Panorama taken coming down from Mount Ethelbert
Mount Ethelbert (attempt)
A year or two before I took scrambling seriously, I attempted Mount Ethelbert in the Dunbar Lakes area in the Bugaboos, an area also known as Shangri-la. The very name enticed me to venture into the region.
I asked two friends of mine, Kari Haas and Sue Kuznik, to join me on this three-day trip. We followed the Templeton Lake route described in Hikes around Invermere. (An alternate route via Tiger Pass requires a glacier crossing.)
From Invermere, we had to drive along some back roads to reach the trailhead. This was not easy for the back roads are a maze and some of them are extremely rough. At one point I flashed my headlights to attract the attention of a passing truck. He set me on the track to reaching the trailhead.
We hiked the six-kilometre trail to the lake. From the lake, the route to Shangri-la is off-trail and goes over a pass. It was mostly an easy grade and no scree that I recall. For offtrail hiking with a backpack it was rather good. We were soon above the treeline with nothing but great views all around. A short time later reached Shangri-la and set up camp.
The following day we set off to climb Mount Ethelbert. After groveling up scree we reached soft, deep snow. We hadn't expected snow so deep we could barely move nor had we brought ice axes. When the opportunity arose to bypass the snow, we decided to try it. We came to a steep gully mostly free of snow and started up it. It was more difficult than I expected and when Sue took a tumble it signalled an end to our attempt. We were about 300 m short of the 3175 m summit.)
After spending the second night at Shangri-la, we hiked back to my car. After three days of hiking we were looking forward to seeing the end of it, but we were in for a shock: I had left the car lights on and the battery was dead! After a couple of failed attempts on trying to "bump-start" my car, we resigned ourselves to a long walkout. We were on a dead-end road so I didn't expect to encounter another car until we reached a major forestry service road seven kilometres away. We decided to leave our backpacking gear behind. We hoped to find help before nightfall found us.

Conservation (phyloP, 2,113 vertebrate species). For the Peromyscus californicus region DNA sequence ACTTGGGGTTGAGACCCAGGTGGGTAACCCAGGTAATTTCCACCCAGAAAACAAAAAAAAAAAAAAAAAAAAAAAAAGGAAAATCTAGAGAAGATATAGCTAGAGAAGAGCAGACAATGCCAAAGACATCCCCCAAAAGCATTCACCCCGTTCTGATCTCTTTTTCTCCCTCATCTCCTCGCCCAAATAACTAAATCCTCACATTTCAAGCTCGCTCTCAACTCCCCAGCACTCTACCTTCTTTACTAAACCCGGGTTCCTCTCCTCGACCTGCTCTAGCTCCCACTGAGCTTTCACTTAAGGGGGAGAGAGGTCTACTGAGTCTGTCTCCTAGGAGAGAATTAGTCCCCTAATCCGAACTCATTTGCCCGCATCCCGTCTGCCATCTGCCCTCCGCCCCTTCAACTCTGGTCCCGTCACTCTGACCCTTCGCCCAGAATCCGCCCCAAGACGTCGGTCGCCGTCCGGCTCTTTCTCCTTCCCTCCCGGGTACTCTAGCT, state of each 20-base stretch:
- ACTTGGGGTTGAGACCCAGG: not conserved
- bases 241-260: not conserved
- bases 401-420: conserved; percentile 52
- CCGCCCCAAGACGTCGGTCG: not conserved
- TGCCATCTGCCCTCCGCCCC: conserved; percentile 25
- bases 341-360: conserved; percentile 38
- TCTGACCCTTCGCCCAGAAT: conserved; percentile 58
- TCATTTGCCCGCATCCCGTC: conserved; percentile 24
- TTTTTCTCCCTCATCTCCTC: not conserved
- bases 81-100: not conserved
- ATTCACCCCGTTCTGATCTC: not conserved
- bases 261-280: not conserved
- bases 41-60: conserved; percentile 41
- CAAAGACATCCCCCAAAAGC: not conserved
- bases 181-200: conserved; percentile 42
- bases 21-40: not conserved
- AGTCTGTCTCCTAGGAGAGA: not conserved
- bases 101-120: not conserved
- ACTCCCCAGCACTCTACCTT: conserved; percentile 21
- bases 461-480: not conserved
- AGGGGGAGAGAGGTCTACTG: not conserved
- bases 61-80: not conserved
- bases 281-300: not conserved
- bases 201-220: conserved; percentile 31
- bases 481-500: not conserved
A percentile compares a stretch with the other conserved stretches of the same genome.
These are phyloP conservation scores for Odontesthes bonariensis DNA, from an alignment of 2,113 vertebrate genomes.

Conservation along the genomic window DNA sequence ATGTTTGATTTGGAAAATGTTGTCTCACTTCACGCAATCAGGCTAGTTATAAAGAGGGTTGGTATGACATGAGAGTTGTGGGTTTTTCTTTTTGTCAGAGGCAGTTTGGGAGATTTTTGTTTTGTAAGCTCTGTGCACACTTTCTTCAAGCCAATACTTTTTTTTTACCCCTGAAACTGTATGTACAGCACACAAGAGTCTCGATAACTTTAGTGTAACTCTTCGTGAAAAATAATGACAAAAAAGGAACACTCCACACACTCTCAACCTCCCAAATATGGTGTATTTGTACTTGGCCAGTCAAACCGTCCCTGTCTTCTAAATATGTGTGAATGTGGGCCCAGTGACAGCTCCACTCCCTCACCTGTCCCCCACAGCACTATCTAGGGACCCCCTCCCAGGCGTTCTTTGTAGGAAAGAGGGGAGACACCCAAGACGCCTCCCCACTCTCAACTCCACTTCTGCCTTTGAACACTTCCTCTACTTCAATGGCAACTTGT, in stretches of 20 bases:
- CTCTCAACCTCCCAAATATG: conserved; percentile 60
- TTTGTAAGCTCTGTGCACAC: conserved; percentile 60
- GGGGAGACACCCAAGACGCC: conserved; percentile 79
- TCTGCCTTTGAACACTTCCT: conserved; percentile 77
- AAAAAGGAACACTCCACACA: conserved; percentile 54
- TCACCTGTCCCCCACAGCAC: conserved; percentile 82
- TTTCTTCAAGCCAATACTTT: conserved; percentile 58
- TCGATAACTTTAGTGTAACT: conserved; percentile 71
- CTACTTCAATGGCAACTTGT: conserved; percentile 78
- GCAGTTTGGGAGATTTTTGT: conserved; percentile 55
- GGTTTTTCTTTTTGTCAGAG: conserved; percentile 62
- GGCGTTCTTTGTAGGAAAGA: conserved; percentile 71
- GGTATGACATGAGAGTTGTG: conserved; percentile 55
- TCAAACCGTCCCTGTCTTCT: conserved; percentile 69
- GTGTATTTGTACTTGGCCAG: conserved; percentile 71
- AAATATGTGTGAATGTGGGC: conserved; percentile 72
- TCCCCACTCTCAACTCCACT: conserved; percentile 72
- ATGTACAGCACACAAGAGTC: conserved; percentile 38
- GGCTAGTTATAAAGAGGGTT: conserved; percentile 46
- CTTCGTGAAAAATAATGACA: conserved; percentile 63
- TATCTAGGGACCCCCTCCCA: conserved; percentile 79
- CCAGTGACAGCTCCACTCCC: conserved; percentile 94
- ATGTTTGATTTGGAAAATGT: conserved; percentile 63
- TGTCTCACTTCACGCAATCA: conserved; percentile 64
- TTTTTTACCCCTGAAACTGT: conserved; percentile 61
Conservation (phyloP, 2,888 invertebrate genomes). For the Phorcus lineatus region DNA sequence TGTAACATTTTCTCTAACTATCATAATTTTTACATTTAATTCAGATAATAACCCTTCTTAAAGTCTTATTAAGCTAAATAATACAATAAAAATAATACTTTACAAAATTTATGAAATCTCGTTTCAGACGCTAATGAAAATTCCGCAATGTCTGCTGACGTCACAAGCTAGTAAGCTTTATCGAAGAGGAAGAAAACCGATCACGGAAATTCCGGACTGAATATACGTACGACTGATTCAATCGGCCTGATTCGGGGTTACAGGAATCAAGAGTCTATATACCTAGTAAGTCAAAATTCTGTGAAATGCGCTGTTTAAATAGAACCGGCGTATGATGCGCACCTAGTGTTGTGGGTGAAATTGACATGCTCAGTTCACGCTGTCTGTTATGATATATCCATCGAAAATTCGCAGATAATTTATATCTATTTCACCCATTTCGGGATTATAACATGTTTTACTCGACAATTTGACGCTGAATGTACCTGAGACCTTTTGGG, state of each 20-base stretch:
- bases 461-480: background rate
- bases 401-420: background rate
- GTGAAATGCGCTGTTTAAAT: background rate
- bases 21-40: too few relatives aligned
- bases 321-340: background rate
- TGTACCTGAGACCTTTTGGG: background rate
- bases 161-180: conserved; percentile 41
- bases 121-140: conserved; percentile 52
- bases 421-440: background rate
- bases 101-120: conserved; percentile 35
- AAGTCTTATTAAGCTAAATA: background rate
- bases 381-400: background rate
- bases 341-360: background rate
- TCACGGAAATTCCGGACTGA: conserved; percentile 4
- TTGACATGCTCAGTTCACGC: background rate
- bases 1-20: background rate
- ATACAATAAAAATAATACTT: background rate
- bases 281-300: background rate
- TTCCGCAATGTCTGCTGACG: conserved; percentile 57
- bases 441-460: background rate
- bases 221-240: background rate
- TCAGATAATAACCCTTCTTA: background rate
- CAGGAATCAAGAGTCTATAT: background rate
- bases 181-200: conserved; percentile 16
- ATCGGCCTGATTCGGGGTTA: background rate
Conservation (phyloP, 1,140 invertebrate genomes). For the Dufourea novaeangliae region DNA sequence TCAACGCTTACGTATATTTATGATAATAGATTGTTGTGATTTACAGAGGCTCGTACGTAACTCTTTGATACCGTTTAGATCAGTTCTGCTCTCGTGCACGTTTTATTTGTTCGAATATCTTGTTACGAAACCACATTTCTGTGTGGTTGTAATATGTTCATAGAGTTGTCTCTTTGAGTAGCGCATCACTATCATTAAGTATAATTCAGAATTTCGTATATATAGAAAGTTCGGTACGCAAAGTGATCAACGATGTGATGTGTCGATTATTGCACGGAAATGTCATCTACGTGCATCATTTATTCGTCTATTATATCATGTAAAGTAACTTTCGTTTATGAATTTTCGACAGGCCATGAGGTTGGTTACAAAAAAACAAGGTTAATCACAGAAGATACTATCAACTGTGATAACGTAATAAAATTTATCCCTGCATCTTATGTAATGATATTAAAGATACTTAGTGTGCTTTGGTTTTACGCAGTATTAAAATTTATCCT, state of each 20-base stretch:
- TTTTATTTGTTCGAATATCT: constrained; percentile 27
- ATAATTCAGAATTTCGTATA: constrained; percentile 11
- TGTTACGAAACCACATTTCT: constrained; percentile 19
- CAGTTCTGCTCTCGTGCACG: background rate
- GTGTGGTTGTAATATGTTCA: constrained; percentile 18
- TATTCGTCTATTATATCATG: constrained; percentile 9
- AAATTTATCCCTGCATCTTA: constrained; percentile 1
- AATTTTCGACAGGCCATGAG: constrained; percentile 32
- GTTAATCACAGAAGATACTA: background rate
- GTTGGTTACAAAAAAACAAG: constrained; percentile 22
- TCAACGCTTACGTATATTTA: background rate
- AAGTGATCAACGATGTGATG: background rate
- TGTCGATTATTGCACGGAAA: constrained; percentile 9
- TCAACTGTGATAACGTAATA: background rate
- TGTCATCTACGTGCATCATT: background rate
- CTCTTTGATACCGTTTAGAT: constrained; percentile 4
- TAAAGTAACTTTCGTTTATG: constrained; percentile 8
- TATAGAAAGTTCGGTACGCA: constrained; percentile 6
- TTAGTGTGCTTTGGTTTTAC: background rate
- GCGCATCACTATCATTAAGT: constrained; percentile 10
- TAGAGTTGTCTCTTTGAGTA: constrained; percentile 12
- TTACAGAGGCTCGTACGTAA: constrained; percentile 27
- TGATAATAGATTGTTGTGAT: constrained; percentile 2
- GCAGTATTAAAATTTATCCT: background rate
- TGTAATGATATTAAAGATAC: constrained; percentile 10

When we reached the main road we decided to continue on. The first three cars we encountered were going the wrong way. One guy pulling a boat offered to come back for us after he dropped off his boat, but I waved him on. Another car with a young couple and a baby stopped. The driver rolled his window down an inch, as if in fear, only to warn us that we shouldn't be out there because of "the wild animals"!
Finally, about 10 km from the car, a guy driving a rented SUV going our way pulled over to give us a lift. His engine was leaking fluid and he wasn't sure if he could make it back to Invermere, but we were grateful for the ride. Shortly after starting off, he ran over a gopher. The gopher, badly injured, crawled off the road. The driver didn't like to see the little animal suffer so he stopped the car and told me to go "stomp on it." Reluctantly I went to look for it but it had disappeared.
Eventually we made it to Invermere without his SUV failing. Leaving the girls at a restaurant, I stopped a tow truck that I saw pulling into a nearby parking lot. He agreed to drive me back to my car.
On the way in, he regaled with stories of his business. He recounted the story of a teenager who borrowed his father's Subaru. Thinking the car was invincible, he tore up the back roads at high speed -- until he hit a rock that pushed the transmission through the floor of his car!
On our way to get to my car, the tow truck driver had trouble driving. On steep sections the truck slipped out of gear, stalled and was difficult to restart. Sometimes we coasted back down to a less steep spot to restart it. I wondered if I would end up being stranded a second time on a back road, this time at night. I breathed a sigh of relief when we reached my car and got it started. I knew I could drive back to Invermere, but I wasn't sure if the tow truck would make it! It was 11:00 p.m. when I picked up the girls in Invermere and began the three-hour drive back to Calgary.
Looking up the valley on the way to Templeton Lake
Heading to the pass
Looking back at Templeton Lake
On the pass
View of Shangri-la from the pass
On our way to the lakes
The shack included a stove with an oven ready to be hooked up to a gas line
Campsite lay in the shadow of the Septet Range
View from above the campsite looking back at the pass, right of the middle peak
Another view of Tiger Pass
Starting our climb up Ethelbert
Aside from the large lakes, there are numerous small lakes and ponds
Partway up Mount Ethelbert. Soon after this, we were forced to turn back.
Tiger Pass above Dunbar Lakes (mouse over for a close-up)
Note the T-shaped snow patch and the gully above and to the right of it. I believe that's the gully
we tried to ascend. The suggested route goes left along the snow.
Still descending from Mount Ethelbert
Wildflowers abound as we head back to our camp
Back at the pass
Coming down the pass on the return trip
A washed-out bridge forces us to cross a stream inelegantly just before we
return to the car with a dead battery
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